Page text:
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Oxycodone vs OxyContin - What's the difference?

Medically reviewed by Carmen Fookes, BPharm. Last updated on Sep 24, 2021.

Official Answer

by Drugs.com

What is the difference between oxycodone and Oxycontin?

Oxycodone and Oxycontin are essentially the same substance, but the main difference is that Oxycontin is a long-acting form of oxycodone. Oxycontin releases oxycodone slowly and continuously over 12 hours and only needs to be given twice a day. Oxycodone is short-acting and relieves pain for about 4 to 6 hours so needs to be given four to six times a day to provide all-day pain relief. Oxycodone is usually given for acute pain, such as that following surgery or trauma, whereas Oxycontin may be given for chronic or long-term pain, such as that caused by cancer. Oxycontin should only be considered in those with chronic severe pain that have already found a trial of oxycodone to be beneficial.

Oxycontin may also be called a controlled-release or extended-release tablet. It has been designed so that the active drug, oxycodone, is released in two phases. The first layer allows for the initial rapid release of oxycodone from the surface of the tablet, providing pain relief within about 20 minutes. The inner layer slowly releases the remainder of the oxycodone over 12 hours.

The decision to prescribe oxycodone and Oxycontin should not be taken lightly because these medications have been associated with long-term physical and psychological dependence, even when prescribed for conditions as innocuous as dental pain.

What are the similarities between oxycodone and Oxycontin?

  • Because oxycodone and Oxycontin are the same medication, just in a different formulation, they both work in the same way, and that is to bind to specific receptors in the brain called opioid receptors. They are relatively selective for one type of opioid receptor, which is the mu-opioid receptor.
  • Oxycodone and Oxycontin are full agonists at the mu receptor. This means that they do not have a ceiling effect for pain relief, so higher dosages are associated with increased pain relief. However, the risk of side effects, such as respiratory and CNS depression, increases with higher dosages, as does the risk of overdosage.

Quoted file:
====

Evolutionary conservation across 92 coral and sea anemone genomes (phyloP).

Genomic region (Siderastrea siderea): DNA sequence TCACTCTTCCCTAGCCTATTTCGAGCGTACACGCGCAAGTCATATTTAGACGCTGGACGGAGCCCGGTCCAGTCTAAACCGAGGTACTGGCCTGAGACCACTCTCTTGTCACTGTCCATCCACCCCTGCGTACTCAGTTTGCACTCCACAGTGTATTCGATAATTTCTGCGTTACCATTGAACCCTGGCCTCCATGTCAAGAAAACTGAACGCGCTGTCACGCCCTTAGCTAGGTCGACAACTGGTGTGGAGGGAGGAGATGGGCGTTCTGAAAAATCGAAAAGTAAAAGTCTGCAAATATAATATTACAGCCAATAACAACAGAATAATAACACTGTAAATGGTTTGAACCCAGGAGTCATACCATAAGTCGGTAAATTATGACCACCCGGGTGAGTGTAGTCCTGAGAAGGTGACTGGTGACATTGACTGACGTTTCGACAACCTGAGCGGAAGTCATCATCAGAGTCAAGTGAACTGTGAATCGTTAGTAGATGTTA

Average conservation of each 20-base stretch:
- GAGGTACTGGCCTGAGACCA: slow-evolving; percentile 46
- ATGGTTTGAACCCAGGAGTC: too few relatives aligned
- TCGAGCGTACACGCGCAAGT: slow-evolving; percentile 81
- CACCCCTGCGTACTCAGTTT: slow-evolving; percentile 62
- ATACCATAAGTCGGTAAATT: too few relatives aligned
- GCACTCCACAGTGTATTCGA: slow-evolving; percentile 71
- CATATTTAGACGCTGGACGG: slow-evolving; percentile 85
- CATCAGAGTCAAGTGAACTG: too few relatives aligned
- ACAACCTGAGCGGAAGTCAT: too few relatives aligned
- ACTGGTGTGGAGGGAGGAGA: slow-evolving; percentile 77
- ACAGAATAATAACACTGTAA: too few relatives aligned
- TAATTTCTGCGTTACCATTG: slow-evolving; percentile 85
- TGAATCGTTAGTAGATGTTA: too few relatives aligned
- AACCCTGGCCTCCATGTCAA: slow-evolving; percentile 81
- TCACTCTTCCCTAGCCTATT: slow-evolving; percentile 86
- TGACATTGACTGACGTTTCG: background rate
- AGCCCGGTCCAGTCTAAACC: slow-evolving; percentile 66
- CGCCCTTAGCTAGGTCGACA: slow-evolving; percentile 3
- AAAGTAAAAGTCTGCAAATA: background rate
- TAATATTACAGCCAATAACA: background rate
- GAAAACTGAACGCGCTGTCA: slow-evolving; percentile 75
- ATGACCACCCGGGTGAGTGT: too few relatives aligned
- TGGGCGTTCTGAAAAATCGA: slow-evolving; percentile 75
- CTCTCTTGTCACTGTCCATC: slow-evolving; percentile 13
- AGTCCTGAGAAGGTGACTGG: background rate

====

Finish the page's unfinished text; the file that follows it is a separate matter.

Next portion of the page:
• Both oxycodone and Oxycontin may be given to relieve moderate-to-severe pain, but Oxycontin should only be considered in those with chronic severe pain that have already found a trial of oxycodone to be beneficial.
  • Both belong to the class of medicines known as opioids or opioid analgesics. They may also be called narcotic analgesics.
  • Both oxycodone and Oxycontin are addictive and there is a risk of physical dependence and abuse with these drugs.
  • Neither oxycodone nor Oxycontin are recommended during pregnancy or breastfeeding.

Which is more effective? Oxycodone or Oxycontin?

The effectiveness of oxycodone and Oxycontin depends on what a doctor has prescribed the medicine for. For people with chronic, severe pain, that lasts all day, Oxycontin may be preferred because with twice-daily dosing its effects can last for 24 hours. For people with acute pain, such as that following surgery or trauma, oxycodone is preferred, because it works quickly and is available in combination with other pain-relieving medicines, such as acetaminophen or ibuprofen.

Oxycodone may be used to treat severe pain which is uncontrolled by alternative, nonopioid, analgesics, such as that caused by:

  • Cancer
  • Certain medical conditions (such as shingles)
  • Injuries
  • Trauma
  • Break-through pain that occurs during regular dosing of Oxycontin.

Oxycontin may be used to treat pain that is severe enough to require daily, around-the-clock, long-term treatment, and for which no other treatment (such as nonopioid medications or immediate-release opioids) has proved adequate. It should not be used on an “as needed” basis. There is a greater risk of overdose and death with long-acting opioid formulations (also called extended-release or controlled-release) formulations such as Oxycontin.